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How to Grow Vegetables in Zone 10

By Brian Hill ; Updated September 21, 2017
Fresh produce from your garden

The U.S. Department of Agriculture’s Plant Hardiness Zones divide the country into zones based on the average annual minimum temperature a given area is likely to experience during the year. There are 11 zones. Zone 10 is the second warmest, with average annual minimum temperatures between 30 and 40 degrees. Zone 10 includes the balmy coastal areas of California, the southwest deserts, parts of Texas and Louisiana and the southern part of Florida. In Zone 10, winters are so mild that it is possible to grow vegetables year-round, in three different growing seasons.

Make a garden plan for three growing seasons. Zone 10 gardeners can plant a cool season crop in late winter, warm season vegetables in late spring, and then have a second cool season planting in autumn. Determine the days from planting to harvesting for each of the vegetable varieties you want to plant, so one crop can be harvested just at the time the next crop is ready to go into the ground. This way, you make the most efficient use of whatever size garden area you have. Create a chart that shows the dates each vegetable will be planted and harvested.

Prepare the soil. Zone 10 gardens often require soil preparation because the soil does not contain sufficient organic material and may have poor drainage. The alkali soils of the southwest deserts are especially nutrient deficient. Turn the soil to a depth of 12 inches, add two inches of compost and work it into the soil. Another solution is to create a raised bed by bringing in fresh topsoil and placing it over the existing soil.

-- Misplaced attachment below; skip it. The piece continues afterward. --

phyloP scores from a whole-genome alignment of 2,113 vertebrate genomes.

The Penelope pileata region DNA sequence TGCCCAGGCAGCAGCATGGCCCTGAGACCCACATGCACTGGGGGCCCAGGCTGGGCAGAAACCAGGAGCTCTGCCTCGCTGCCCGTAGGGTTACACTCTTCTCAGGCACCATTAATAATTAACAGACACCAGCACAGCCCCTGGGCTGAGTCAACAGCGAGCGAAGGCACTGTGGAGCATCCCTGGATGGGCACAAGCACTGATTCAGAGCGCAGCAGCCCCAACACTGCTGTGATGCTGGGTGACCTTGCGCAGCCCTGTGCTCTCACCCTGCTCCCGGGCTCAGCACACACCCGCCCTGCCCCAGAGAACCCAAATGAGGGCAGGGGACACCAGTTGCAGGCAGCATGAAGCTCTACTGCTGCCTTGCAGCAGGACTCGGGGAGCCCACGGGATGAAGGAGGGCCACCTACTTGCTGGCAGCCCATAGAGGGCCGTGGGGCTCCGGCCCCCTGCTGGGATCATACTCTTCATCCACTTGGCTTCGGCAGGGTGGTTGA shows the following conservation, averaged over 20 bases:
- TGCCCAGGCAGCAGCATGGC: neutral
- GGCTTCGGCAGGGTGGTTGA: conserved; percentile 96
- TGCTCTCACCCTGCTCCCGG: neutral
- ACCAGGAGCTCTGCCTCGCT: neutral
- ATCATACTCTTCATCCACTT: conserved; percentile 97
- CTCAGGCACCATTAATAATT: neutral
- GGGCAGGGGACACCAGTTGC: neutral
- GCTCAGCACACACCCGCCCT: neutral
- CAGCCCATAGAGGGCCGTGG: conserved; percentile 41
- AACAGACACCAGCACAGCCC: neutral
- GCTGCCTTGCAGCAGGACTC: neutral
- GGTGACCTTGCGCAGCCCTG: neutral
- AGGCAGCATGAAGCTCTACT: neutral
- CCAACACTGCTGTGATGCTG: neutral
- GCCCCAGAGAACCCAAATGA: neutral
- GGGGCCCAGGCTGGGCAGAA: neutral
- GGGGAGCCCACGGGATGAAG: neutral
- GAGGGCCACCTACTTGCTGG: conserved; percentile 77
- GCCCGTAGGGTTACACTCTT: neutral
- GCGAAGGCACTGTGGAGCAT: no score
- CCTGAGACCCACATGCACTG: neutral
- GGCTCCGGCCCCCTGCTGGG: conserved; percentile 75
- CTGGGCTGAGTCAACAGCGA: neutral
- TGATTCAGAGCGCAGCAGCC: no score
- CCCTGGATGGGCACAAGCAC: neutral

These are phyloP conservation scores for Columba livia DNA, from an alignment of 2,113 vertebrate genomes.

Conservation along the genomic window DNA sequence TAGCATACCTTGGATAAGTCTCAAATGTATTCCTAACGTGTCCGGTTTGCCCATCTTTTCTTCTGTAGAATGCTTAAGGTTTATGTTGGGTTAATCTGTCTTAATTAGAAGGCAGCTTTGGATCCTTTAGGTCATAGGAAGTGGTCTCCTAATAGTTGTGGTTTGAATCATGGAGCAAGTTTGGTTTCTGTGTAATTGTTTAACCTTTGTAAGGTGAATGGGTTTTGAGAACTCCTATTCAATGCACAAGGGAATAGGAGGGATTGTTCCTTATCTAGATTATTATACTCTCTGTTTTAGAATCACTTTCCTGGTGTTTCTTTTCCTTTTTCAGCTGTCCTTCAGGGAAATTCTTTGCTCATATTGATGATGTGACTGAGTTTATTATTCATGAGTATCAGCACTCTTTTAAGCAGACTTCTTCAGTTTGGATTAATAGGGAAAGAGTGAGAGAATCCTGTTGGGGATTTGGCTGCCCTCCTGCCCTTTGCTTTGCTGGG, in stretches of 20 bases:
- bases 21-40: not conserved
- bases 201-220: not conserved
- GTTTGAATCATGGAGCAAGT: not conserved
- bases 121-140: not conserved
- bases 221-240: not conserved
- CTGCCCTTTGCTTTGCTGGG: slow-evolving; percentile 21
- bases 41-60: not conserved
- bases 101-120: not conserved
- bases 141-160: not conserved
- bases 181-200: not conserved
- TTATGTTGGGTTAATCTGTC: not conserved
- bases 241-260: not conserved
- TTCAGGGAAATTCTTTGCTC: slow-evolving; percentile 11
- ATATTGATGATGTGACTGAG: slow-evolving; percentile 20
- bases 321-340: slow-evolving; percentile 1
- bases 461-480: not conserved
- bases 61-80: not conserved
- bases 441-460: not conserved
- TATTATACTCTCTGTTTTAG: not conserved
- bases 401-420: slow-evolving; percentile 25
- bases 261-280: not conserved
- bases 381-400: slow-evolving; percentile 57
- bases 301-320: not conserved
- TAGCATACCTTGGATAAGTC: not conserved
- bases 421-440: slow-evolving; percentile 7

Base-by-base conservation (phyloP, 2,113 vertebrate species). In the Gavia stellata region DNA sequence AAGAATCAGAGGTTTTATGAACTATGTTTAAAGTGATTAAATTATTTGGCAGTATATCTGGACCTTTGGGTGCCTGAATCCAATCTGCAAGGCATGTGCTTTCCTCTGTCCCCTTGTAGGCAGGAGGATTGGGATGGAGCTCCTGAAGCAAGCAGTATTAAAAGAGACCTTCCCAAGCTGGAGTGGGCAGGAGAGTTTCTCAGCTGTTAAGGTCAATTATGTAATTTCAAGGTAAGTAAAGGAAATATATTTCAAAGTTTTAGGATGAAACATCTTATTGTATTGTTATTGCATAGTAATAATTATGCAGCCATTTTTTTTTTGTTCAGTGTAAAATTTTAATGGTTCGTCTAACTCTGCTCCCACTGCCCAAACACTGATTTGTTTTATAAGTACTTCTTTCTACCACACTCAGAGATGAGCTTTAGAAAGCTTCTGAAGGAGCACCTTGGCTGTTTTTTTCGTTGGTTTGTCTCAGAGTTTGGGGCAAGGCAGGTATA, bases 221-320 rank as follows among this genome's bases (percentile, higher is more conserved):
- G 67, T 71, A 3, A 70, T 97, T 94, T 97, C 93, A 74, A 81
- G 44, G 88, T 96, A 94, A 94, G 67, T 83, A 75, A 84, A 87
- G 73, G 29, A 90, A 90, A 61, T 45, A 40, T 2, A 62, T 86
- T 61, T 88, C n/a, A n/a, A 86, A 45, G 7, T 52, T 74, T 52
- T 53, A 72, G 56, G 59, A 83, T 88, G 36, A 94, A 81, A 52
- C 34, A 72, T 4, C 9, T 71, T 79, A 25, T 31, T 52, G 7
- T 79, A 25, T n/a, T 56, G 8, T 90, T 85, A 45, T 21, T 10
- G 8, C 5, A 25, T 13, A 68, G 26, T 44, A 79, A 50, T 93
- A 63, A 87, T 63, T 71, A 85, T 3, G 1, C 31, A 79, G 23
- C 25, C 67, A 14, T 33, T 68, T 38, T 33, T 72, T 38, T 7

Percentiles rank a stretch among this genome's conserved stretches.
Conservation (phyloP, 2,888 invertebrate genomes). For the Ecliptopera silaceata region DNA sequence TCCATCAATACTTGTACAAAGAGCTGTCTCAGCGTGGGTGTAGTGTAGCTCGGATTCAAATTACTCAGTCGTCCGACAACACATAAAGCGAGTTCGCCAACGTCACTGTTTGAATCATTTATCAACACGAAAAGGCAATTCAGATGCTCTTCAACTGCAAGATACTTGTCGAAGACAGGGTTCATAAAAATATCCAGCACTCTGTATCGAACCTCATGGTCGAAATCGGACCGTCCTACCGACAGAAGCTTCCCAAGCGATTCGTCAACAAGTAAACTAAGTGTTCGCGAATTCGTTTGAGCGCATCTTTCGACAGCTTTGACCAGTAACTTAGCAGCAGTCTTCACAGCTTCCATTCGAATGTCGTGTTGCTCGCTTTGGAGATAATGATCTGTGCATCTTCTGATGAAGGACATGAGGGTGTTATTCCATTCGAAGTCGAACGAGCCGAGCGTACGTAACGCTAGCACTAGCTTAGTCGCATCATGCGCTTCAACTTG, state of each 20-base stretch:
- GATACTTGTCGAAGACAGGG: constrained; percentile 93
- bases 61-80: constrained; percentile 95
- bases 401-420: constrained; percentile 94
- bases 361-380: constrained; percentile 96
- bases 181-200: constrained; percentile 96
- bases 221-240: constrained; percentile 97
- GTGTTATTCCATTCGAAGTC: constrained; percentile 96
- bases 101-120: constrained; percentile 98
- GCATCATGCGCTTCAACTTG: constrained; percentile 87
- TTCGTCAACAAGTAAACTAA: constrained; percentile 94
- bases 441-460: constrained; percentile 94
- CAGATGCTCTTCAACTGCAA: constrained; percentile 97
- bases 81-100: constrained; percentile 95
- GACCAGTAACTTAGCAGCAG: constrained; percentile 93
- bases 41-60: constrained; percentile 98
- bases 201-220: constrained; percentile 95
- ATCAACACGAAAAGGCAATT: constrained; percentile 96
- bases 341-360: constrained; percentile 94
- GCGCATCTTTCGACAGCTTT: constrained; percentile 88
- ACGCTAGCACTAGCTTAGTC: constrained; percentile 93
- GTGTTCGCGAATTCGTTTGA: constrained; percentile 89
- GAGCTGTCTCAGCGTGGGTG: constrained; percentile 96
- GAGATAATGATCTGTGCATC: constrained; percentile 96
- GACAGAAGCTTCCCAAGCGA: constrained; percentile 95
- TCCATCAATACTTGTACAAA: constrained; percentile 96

Install the irrigation system. Vegetables need regular watering on a schedule. Install an irrigation system that is operated on a timer rather than depending on using the hose. Over watering can be harmful to plants just as letting them dry out can be. Use a drip irrigation system with emitters or soaker hoses so the water is delivered as close to the plant roots as possible. This method also conserves water.

Plant cool season vegetables. Cool season vegetables such as peas, spinach, kale, and chard are planted just after the danger of frost has passed in Zone 10, usually by mid-February. Spinach can be harvested in 40 to 50 days, within plenty of time to prepare for planting the summer crops. If the winter days are unusually cool, place clear plastic sheets in between the vegetable rows to keep the soil warm.

Plant spring/summer vegetables. The month of April is the time the summer crops such as corn, peppers, squash, cantaloupe and watermelon are planted. The growing conditions are now ideal, with warm days and still cool nights.

Plant autumn vegetables. Plant the second crop of cool season vegetables when the worst of the summer heat fades in Zone 10 in September and early October. These include peas and beans, loose leaf lettuce, leafy greens such as chard and spinach, and broccoli and cauliflower.

 

Things You Will Need

  • Shovel
  • Rake
  • Wheelbarrow
  • Compost
  • Vegetable seeds or plants
  • Irrigation tubing
  • Emitters
  • Fertilizer

Tips

  • To get an early start on the autumn crop, start the vegetables in trays or pots that can be kept out of the mid-day sun. Transplant them in October.
  • Keep a log book of which crops were most prolific and which did not grow as fast or produce as much fruit as expected. Adjust your planting schedule for next year accordingly.

Warning

  • Soil preparation is absolutely vital for vegetable gardening success in Zone 10. Make certain all rocks are removed, and the soil is enriched with compost. Carefully level the garden area before planting so water will not collect around tender young seedlings.

About the Author

 

Brian Hill is the author of four popular business and finance books: "The Making of a Bestseller," "Inside Secrets to Venture Capital," "Attracting Capital from Angels" and his latest book, published in 2013, "The Pocket Small Business Owner's Guide to Business Plans."